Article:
Too often, though, we take simple joys like maple syrup for granted. Where does it come from? How is it made? I’ve always imagined a community of lumberjacks in some dramatic, northern location (like Canada or Vermont), toiling away the wee hours of the morning to whip up a secret concoction. Now that I’m basically a northerner, (at least geographically), I’ve learned that maple syrup is actually a very hot commodity in our very own mitten! Michigan, you’ve surprised me yet again—why are you always so cool?I recently stumbled upon “Maple’s Sweet Story,” a series of weekend tours during March that detail the process of maple syrup production. Taking place at several area Metroparks, “Maple’s Sweet Story” guides visitors through basics such as maple tree identification, tapping tools, and the overall sap-to-syrup transformation process. The tours are led by experts who combine just the right amount of instruction with hands-on demonstration, so attendees can realistically walk away with sufficient knowledge to tap maple trees in their own yards. The task of producing enough sap for a stack of pancakes, however, is a greater chore than many might expect. According to the tour guide at Kensington Metropark’s sugar bush, it takes 40 gallons of sap to produce just one gallon of maple syrup. Factor in tapping trees only 10 inches or larger in diameter (it often takes about 30 or 40 years for trees to mature to this size), and you’re gonna need a really big forest and a lot of free time.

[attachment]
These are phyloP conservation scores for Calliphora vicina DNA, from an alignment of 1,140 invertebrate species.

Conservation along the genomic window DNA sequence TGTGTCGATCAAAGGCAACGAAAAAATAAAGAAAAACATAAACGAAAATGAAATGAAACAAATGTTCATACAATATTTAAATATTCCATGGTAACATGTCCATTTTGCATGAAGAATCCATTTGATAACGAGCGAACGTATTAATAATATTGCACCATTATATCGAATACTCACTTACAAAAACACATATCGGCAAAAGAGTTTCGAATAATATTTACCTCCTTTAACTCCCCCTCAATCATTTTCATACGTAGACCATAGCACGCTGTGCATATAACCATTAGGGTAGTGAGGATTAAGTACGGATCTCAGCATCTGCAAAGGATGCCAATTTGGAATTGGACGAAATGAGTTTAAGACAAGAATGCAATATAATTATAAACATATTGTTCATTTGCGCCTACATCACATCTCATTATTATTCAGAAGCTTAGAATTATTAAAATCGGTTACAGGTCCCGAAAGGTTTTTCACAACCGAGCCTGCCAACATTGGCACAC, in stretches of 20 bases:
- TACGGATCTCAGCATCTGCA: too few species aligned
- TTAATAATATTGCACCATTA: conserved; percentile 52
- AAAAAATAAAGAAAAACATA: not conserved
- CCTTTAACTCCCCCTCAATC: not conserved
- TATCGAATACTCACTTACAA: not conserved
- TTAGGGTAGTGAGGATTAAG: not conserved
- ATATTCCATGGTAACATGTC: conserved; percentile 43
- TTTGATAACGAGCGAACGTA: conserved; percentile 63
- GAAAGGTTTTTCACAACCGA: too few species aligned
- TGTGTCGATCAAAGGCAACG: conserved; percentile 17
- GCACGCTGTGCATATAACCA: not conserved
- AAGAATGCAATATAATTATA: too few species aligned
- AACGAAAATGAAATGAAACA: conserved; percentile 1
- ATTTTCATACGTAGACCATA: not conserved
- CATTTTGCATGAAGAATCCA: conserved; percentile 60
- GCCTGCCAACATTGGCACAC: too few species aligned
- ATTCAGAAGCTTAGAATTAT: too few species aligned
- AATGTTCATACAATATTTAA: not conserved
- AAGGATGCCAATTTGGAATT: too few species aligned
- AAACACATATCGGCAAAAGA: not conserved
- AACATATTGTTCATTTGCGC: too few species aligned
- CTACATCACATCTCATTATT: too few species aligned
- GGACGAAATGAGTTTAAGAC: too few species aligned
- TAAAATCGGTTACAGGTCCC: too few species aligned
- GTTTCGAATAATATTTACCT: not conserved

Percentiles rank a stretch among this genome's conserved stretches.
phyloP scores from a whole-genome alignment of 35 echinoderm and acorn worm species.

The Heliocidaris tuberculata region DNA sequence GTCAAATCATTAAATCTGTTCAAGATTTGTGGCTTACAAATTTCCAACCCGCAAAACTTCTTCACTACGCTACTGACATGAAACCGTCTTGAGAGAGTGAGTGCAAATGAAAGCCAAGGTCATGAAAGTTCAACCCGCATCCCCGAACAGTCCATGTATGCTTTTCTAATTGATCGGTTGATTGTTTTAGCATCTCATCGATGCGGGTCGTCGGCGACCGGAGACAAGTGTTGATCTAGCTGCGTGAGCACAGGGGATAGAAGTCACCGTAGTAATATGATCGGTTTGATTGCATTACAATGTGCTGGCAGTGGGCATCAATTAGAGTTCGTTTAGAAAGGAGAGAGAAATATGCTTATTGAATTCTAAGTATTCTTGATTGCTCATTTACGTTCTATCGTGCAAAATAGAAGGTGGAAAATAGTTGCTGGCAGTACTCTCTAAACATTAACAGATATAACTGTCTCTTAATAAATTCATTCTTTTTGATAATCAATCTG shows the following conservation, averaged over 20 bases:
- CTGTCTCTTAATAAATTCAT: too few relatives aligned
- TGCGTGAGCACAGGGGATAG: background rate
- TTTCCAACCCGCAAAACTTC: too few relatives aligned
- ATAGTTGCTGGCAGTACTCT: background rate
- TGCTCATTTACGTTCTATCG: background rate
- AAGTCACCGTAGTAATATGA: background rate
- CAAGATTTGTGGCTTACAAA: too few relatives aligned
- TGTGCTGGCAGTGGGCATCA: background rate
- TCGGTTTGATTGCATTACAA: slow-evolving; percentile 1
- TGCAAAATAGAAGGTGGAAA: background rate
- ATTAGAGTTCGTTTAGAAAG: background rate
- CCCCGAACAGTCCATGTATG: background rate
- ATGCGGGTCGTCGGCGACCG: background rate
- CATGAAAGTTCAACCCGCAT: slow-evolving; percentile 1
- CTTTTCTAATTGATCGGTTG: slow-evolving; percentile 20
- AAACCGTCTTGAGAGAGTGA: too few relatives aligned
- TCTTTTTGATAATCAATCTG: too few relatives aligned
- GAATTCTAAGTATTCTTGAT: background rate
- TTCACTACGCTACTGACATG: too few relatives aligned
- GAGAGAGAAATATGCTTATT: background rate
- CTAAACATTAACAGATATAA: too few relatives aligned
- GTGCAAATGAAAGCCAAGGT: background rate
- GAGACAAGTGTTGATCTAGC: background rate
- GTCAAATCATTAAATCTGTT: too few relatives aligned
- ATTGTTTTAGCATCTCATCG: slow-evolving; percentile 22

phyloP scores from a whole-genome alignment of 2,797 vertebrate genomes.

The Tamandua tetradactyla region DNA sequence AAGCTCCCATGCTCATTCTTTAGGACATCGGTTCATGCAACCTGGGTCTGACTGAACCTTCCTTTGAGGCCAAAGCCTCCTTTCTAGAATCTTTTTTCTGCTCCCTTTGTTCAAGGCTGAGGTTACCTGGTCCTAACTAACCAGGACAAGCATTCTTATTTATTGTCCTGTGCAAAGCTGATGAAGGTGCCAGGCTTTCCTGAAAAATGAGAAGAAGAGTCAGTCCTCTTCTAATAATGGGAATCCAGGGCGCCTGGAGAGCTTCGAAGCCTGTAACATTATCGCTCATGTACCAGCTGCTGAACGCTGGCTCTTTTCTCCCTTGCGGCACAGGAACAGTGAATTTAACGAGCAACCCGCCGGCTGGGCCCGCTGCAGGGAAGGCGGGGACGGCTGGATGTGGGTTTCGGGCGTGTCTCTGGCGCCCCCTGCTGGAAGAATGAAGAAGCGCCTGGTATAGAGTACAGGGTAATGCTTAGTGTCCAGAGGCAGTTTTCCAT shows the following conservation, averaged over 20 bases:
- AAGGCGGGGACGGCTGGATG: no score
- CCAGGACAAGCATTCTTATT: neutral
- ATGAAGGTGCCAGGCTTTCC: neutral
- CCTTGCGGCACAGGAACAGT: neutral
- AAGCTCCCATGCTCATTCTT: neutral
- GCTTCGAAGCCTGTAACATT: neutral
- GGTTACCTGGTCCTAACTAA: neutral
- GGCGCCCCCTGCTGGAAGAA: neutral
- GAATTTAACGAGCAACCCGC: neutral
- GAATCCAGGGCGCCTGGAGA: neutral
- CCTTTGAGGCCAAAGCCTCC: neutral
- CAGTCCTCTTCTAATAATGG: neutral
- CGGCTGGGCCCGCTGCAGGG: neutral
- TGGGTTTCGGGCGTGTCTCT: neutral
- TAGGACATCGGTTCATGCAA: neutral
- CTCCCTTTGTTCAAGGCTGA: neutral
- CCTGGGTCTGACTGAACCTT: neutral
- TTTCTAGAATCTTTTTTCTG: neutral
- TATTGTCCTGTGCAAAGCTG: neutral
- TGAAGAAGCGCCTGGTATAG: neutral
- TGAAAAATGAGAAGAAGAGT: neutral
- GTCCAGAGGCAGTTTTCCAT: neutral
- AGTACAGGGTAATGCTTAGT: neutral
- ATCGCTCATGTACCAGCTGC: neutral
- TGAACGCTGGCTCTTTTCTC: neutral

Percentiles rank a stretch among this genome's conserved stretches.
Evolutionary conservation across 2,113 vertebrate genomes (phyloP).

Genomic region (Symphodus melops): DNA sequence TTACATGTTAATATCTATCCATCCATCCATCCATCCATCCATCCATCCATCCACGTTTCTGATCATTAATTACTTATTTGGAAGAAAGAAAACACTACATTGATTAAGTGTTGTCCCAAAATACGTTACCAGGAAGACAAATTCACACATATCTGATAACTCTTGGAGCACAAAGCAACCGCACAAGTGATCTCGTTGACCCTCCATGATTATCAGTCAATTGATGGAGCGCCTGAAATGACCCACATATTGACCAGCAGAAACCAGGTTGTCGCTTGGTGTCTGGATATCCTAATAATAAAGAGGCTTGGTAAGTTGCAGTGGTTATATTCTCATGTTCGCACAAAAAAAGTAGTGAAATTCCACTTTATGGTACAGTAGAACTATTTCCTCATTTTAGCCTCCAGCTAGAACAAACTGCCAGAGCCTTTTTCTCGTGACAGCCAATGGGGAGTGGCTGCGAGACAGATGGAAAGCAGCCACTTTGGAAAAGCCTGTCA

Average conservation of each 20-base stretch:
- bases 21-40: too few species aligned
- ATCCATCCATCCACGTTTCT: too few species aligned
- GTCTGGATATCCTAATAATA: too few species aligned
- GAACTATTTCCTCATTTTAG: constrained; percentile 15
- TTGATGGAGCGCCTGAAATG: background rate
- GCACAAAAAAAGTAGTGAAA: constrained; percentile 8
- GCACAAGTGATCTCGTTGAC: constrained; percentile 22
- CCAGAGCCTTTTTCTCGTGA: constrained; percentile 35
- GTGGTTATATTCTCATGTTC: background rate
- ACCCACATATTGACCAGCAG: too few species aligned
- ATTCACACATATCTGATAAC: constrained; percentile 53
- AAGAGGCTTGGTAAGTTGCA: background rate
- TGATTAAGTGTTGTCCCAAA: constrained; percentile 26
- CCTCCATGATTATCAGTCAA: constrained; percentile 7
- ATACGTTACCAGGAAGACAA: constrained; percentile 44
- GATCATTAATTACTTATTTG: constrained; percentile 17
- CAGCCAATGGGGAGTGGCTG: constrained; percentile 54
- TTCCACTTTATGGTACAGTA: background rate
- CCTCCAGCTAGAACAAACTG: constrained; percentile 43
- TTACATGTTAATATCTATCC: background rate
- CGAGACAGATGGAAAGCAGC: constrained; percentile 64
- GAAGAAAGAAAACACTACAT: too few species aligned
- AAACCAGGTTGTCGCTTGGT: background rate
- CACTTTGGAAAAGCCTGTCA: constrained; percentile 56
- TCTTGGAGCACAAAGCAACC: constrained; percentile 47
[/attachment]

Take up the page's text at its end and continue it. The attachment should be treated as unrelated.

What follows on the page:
Have you visited any Metroparks recently or in past years to learn about Michigan’s maple syrup production? Are you willing to pay a little more for local products, or are you interested in making similar products on your own? Comment below with your thoughts!